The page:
Blog Posts in Events

Posted by Alex Hellmuth a... on Mar 28, 2012

Since late 2010, the Conflict-Free Campus Initiative, or CFCI, has been the leading component of the conflict-free movement—a growing constituency of consumers who demand that their electronics products contain conflict-free minerals from eastern Congo as a way of ensuring sustainable peace in the region. Last weekend, 45 student leaders in this movement, converged upon Washington, D.C., for a two-day conference to discuss the role of student activism in enacting change in Congo.

Posted by Richard Gaines on Mar 2, 2012

Activists from across the country descended upon the nation’s capitol this week to discuss and bring awareness to the raging conflicts in eastern Congo and Sudan. Jewish World Watch, or JWW, organized and hosted the two-day event “Hear Her Voicethat featured an advocacy training and meetings with legislators and foreign policy experts. It brought together Jewish, Congolese, and Sudanese activists and other allies in the fight against genocide to collectively bring a voice to the women affected by violence in eastern Congo and Sudan.

Posted by Richard Gaines on Jan 26, 2012

On Wednesday night, Gaithersburg, Maryland became the epicenter of the grassroots movement to end the conflict in eastern Democratic Republic of the Congo. The small, unassuming town reminds you of something out of a scene from "Gone with the Wind." Complete with an old train station and a main street lined with small storefronts, Gaithersburg isn’t the place where you might necessarily expect neighbors, students, community leaders, and Congolese immigrants to gather to discuss how their community can affect change in the Congo.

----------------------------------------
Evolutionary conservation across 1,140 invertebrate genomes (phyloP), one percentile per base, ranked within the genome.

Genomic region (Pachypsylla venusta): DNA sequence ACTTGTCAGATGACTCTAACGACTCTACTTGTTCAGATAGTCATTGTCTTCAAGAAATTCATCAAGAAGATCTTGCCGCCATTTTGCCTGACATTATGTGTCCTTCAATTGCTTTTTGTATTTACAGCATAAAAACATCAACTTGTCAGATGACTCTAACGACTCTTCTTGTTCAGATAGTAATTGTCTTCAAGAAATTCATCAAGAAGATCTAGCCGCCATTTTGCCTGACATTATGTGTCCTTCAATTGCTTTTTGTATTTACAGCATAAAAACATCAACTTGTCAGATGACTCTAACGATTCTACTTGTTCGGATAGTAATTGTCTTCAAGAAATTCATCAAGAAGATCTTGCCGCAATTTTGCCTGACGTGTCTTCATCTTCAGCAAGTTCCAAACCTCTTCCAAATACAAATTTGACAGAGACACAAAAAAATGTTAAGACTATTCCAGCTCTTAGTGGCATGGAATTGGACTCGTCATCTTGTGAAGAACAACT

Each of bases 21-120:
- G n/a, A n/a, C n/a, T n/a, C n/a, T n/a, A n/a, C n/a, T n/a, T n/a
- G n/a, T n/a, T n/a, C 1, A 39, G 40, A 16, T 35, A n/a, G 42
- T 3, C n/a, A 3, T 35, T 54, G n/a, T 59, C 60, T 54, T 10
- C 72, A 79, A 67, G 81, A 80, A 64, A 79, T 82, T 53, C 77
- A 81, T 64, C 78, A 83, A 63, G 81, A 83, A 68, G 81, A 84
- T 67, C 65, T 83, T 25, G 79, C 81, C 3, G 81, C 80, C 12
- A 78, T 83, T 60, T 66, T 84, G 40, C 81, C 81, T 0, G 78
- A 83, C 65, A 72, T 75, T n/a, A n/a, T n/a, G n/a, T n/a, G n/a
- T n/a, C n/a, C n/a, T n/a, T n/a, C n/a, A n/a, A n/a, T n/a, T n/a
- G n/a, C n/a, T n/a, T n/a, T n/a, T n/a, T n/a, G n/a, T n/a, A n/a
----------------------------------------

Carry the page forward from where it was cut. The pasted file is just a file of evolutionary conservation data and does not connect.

Posted by Sally Smith on Dec 23, 2011

Last weekend, the Enough Project partnered with Voices for Sudan—a local nonprofit organization in Washington, D.C. that works to amplify the voices of Sudanese diaspora in the U.S.— to host a media and advocacy skill-building workshop. It was designed to teach practical skills that would empower members of the diaspora to become more prominent voices in the media, on Capitol Hill, online, and in their own communities.

Posted by Sally Smith on Dec 22, 2011

Remember Bart Fisher, the D.C. lobbyist for Sudan who made headlines in The Washington Post and Enough Said last week? How could you forget—after all, it is not every day that an American so publicly supports a genocidal dictatorship in exchange for a mound of cash. 

To make a public statement last week, Act for Sudan organized approximately 30 supporters to protest in front of Mr. Fisher’s office in downtown Washington, D.C. Enough staff joined the protest, where we made it known that if you represent the needs of the Sudanese government—a government that continues to bomb, kill, and displace scores of its own innocent civilians—then we will tell your neighbors about it.